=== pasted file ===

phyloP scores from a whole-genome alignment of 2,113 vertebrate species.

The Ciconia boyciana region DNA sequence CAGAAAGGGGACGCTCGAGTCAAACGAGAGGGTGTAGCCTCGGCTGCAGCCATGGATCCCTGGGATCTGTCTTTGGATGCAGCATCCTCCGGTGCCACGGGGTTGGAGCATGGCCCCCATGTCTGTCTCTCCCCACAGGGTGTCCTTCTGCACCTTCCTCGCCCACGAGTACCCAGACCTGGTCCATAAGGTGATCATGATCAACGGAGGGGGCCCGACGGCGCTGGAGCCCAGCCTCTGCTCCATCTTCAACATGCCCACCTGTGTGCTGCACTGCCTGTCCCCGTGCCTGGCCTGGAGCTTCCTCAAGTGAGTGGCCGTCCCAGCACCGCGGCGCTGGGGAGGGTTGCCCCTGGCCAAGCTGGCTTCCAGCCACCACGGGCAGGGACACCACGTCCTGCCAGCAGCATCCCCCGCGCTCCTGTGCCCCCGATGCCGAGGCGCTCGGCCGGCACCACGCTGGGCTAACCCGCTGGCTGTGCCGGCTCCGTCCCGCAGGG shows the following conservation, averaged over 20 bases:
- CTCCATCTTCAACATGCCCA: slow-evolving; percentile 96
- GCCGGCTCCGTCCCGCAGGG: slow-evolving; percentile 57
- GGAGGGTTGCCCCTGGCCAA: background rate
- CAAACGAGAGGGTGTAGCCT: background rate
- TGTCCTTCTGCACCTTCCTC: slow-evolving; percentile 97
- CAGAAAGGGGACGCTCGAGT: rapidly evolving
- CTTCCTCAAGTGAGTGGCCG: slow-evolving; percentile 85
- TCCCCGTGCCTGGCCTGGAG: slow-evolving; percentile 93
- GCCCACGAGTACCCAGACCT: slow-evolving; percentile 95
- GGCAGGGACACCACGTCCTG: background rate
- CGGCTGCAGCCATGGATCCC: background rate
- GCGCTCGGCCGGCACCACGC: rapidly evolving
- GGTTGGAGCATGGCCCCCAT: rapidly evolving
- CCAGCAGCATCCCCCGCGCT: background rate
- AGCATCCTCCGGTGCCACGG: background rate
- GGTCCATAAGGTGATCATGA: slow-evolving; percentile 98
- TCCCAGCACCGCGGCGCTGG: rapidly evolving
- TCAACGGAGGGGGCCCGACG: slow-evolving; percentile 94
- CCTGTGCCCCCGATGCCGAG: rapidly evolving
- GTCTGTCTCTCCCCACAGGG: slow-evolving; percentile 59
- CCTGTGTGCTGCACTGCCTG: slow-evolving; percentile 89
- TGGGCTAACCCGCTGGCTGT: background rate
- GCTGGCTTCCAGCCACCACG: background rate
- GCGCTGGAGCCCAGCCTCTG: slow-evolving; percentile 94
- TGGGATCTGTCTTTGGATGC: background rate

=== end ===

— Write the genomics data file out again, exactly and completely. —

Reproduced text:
phyloP scores from a whole-genome alignment of 2,113 vertebrate species.

The Ciconia boyciana region DNA sequence CAGAAAGGGGACGCTCGAGTCAAACGAGAGGGTGTAGCCTCGGCTGCAGCCATGGATCCCTGGGATCTGTCTTTGGATGCAGCATCCTCCGGTGCCACGGGGTTGGAGCATGGCCCCCATGTCTGTCTCTCCCCACAGGGTGTCCTTCTGCACCTTCCTCGCCCACGAGTACCCAGACCTGGTCCATAAGGTGATCATGATCAACGGAGGGGGCCCGACGGCGCTGGAGCCCAGCCTCTGCTCCATCTTCAACATGCCCACCTGTGTGCTGCACTGCCTGTCCCCGTGCCTGGCCTGGAGCTTCCTCAAGTGAGTGGCCGTCCCAGCACCGCGGCGCTGGGGAGGGTTGCCCCTGGCCAAGCTGGCTTCCAGCCACCACGGGCAGGGACACCACGTCCTGCCAGCAGCATCCCCCGCGCTCCTGTGCCCCCGATGCCGAGGCGCTCGGCCGGCACCACGCTGGGCTAACCCGCTGGCTGTGCCGGCTCCGTCCCGCAGGG shows the following conservation, averaged over 20 bases:
- CTCCATCTTCAACATGCCCA: slow-evolving; percentile 96
- GCCGGCTCCGTCCCGCAGGG: slow-evolving; percentile 57
- GGAGGGTTGCCCCTGGCCAA: background rate
- CAAACGAGAGGGTGTAGCCT: background rate
- TGTCCTTCTGCACCTTCCTC: slow-evolving; percentile 97
- CAGAAAGGGGACGCTCGAGT: rapidly evolving
- CTTCCTCAAGTGAGTGGCCG: slow-evolving; percentile 85
- TCCCCGTGCCTGGCCTGGAG: slow-evolving; percentile 93
- GCCCACGAGTACCCAGACCT: slow-evolving; percentile 95
- GGCAGGGACACCACGTCCTG: background rate
- CGGCTGCAGCCATGGATCCC: background rate
- GCGCTCGGCCGGCACCACGC: rapidly evolving
- GGTTGGAGCATGGCCCCCAT: rapidly evolving
- CCAGCAGCATCCCCCGCGCT: background rate
- AGCATCCTCCGGTGCCACGG: background rate
- GGTCCATAAGGTGATCATGA: slow-evolving; percentile 98
- TCCCAGCACCGCGGCGCTGG: rapidly evolving
- TCAACGGAGGGGGCCCGACG: slow-evolving; percentile 94
- CCTGTGCCCCCGATGCCGAG: rapidly evolving
- GTCTGTCTCTCCCCACAGGG: slow-evolving; percentile 59
- CCTGTGTGCTGCACTGCCTG: slow-evolving; percentile 89
- TGGGCTAACCCGCTGGCTGT: background rate
- GCTGGCTTCCAGCCACCACG: background rate
- GCGCTGGAGCCCAGCCTCTG: slow-evolving; percentile 94
- TGGGATCTGTCTTTGGATGC: background rate